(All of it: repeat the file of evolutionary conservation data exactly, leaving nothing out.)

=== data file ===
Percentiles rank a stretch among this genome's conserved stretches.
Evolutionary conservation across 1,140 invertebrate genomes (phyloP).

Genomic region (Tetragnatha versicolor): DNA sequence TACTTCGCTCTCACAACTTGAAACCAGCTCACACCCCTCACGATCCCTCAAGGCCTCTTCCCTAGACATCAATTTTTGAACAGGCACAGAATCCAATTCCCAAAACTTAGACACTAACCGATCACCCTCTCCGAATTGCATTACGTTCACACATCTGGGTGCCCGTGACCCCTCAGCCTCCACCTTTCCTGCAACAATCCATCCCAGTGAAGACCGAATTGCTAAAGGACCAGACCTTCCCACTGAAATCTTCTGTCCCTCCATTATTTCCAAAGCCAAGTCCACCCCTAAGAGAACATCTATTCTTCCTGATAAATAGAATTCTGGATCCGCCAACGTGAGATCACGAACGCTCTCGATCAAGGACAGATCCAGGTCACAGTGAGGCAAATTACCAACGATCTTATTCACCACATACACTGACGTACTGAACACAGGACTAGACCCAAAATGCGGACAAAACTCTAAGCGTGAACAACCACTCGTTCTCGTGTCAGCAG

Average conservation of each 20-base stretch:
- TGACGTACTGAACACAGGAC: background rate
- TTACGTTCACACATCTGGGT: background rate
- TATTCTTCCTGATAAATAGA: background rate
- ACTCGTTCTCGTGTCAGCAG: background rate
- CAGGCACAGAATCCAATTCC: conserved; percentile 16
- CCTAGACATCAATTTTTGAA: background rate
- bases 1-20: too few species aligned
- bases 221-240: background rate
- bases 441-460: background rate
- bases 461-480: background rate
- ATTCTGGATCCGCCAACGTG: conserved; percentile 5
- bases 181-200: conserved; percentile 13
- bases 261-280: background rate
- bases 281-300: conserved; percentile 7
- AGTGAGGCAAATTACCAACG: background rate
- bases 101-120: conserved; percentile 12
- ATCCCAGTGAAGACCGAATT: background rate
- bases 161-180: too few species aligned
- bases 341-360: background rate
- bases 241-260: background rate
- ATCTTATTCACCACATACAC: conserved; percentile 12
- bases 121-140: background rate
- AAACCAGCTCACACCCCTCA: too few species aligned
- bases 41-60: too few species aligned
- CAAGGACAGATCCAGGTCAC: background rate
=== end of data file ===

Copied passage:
Percentiles rank a stretch among this genome's conserved stretches.
Evolutionary conservation across 1,140 invertebrate genomes (phyloP).

Genomic region (Tetragnatha versicolor): DNA sequence TACTTCGCTCTCACAACTTGAAACCAGCTCACACCCCTCACGATCCCTCAAGGCCTCTTCCCTAGACATCAATTTTTGAACAGGCACAGAATCCAATTCCCAAAACTTAGACACTAACCGATCACCCTCTCCGAATTGCATTACGTTCACACATCTGGGTGCCCGTGACCCCTCAGCCTCCACCTTTCCTGCAACAATCCATCCCAGTGAAGACCGAATTGCTAAAGGACCAGACCTTCCCACTGAAATCTTCTGTCCCTCCATTATTTCCAAAGCCAAGTCCACCCCTAAGAGAACATCTATTCTTCCTGATAAATAGAATTCTGGATCCGCCAACGTGAGATCACGAACGCTCTCGATCAAGGACAGATCCAGGTCACAGTGAGGCAAATTACCAACGATCTTATTCACCACATACACTGACGTACTGAACACAGGACTAGACCCAAAATGCGGACAAAACTCTAAGCGTGAACAACCACTCGTTCTCGTGTCAGCAG

Average conservation of each 20-base stretch:
- TGACGTACTGAACACAGGAC: background rate
- TTACGTTCACACATCTGGGT: background rate
- TATTCTTCCTGATAAATAGA: background rate
- ACTCGTTCTCGTGTCAGCAG: background rate
- CAGGCACAGAATCCAATTCC: conserved; percentile 16
- CCTAGACATCAATTTTTGAA: background rate
- bases 1-20: too few species aligned
- bases 221-240: background rate
- bases 441-460: background rate
- bases 461-480: background rate
- ATTCTGGATCCGCCAACGTG: conserved; percentile 5
- bases 181-200: conserved; percentile 13
- bases 261-280: background rate
- bases 281-300: conserved; percentile 7
- AGTGAGGCAAATTACCAACG: background rate
- bases 101-120: conserved; percentile 12
- ATCCCAGTGAAGACCGAATT: background rate
- bases 161-180: too few species aligned
- bases 341-360: background rate
- bases 241-260: background rate
- ATCTTATTCACCACATACAC: conserved; percentile 12
- bases 121-140: background rate
- AAACCAGCTCACACCCCTCA: too few species aligned
- bases 41-60: too few species aligned
- CAAGGACAGATCCAGGTCAC: background rate